Why the Tribune will be missed: Remembering Welsome

The tributes from the bloggers are rolling in.

Chantal at Duke City Fix comments with a plea to maintain the Tribune’s invaluable on-line archives. LP at FBIHOP weighs in with an excellent post on the sad statistics about the nationwide decline of afternoon dailies. And Coco takes the loss very personally.

In a moving obituary in this morning’s Journal, columnist Jim Belshaw hones in on the key reason why the Trib’s closing is such a singular loss to our community.

Where I work, The Tribune sometimes made us nervous, made us wonder what note would be passed by a boss inquiring about a Tribune story and did we have it, too? And if not, why not?”

When a newspaper dies, the community is indeed diminished, and so is the newspapers’s competitor, even if that competition may be hard to see from outside the building that housed each of the newspapers.

We (Journal and Tribune) did not share stories or sources. We did not share notes that made us nervous and better.

For the longest time, I have not been able to entirely let go of a fantasy flimsier than the Tribune’s circulation numbers.

As the fantasy would have it, the two of us go head-to-head in the morning, equals, each spurring on the other, each making the other better, and the community reaping the benefit, as it always does.

Ponder those words. The Tribune’s reporters helped to keep the Journal honest. They served as a check on hubris and complacency at the morning daily. In the 1980s and 90s, Ed Asher and Dennis Domrzalski were tough and relentless City Hall beat reporters. They were reportorial bulldogs — nothing like the slavish transcription service for mayoral press releases we had to endure during the recently ended Jim Ludwick era at the Journal. (Ludwick parlayed his cut-and-paste skills into a high-paying job at the City of Albuquerque’s Animal Services Department.)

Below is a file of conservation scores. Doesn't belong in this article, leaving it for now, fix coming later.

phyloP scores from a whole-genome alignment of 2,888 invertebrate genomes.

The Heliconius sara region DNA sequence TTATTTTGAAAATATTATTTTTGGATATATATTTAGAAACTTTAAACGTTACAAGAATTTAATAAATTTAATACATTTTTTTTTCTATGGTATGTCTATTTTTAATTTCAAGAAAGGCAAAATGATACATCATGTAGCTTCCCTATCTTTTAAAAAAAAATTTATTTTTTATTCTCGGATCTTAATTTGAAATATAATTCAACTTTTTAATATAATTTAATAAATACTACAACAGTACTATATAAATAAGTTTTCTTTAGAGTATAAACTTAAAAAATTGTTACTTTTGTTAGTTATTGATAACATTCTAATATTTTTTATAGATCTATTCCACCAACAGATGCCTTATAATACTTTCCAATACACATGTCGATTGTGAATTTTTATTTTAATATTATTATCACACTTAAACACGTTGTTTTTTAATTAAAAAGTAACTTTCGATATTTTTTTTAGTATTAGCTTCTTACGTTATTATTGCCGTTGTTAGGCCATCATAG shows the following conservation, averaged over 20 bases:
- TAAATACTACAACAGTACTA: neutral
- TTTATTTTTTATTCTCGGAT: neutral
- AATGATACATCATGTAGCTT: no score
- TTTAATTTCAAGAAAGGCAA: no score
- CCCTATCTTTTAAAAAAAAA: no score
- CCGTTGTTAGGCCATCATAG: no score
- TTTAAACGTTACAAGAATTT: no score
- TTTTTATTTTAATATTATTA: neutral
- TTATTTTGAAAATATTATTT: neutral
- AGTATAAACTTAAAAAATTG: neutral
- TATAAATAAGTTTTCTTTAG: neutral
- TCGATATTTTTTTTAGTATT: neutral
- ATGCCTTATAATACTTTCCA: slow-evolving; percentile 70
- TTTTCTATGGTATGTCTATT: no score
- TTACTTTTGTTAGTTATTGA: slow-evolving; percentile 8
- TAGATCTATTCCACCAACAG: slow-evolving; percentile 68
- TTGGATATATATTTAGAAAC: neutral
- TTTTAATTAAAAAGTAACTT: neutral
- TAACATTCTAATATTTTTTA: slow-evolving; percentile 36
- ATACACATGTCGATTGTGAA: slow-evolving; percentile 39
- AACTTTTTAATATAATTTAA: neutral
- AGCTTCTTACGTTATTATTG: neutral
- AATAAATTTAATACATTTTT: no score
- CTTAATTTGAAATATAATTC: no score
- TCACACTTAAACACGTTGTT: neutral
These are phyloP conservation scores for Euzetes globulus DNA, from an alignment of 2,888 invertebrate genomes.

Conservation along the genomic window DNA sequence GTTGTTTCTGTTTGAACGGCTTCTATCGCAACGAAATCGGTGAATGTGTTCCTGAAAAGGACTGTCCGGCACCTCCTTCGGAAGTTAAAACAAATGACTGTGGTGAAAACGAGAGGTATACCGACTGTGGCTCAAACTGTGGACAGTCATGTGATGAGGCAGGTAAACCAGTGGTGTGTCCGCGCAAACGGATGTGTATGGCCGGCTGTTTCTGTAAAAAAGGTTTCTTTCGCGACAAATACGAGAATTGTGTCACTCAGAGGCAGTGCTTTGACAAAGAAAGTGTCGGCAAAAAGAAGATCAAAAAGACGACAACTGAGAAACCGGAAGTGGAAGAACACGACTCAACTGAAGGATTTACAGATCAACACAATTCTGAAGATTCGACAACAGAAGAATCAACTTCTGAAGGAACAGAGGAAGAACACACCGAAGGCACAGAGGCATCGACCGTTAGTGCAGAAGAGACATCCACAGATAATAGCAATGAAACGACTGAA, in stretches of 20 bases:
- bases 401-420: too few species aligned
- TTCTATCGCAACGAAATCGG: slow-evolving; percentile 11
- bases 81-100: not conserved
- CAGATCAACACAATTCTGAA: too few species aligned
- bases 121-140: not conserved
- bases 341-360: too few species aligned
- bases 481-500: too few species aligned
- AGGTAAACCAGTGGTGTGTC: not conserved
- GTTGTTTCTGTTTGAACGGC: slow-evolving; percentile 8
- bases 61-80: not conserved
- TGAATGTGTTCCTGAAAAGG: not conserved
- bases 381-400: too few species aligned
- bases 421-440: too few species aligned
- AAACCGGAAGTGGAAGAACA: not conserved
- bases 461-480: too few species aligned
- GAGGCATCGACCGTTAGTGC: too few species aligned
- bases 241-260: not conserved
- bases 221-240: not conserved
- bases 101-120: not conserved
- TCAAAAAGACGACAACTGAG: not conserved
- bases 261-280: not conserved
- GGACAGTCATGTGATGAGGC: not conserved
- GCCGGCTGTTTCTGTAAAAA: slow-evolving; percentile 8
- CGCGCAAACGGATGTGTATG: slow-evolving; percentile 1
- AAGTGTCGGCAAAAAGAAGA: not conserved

And, of course, there was Eileen Welsome who made and changed history. As part of its close-out commemoration, the Trib is running a great feature on her story today. Eileen won the Pulitzer Prize in 1993 for the little bitty Tribune with her investigation of the secret medical testing conducted in Los Alamos on unwitting human guinea pigs who were injected with plutonium.

Here’s the story in today’s Trib.

Read and listen to Eileen’s amazing interview with Amy Goodman of Democracy Now in 2004 on how she put the story together.

Also see Eric Alterman’s take that appeared in the Nation in 2000.

Not surprisingly, back when the story broke, the Albuquerque Journal hardly even deigned to acknowledge it. Only after the Washington Post and national wire services picked it up, did the morning daily carry anything (grudgingly it would seem) about it at all.

I’ll say it again. And this ain’t about sentimentality. The Tribune will be missed.


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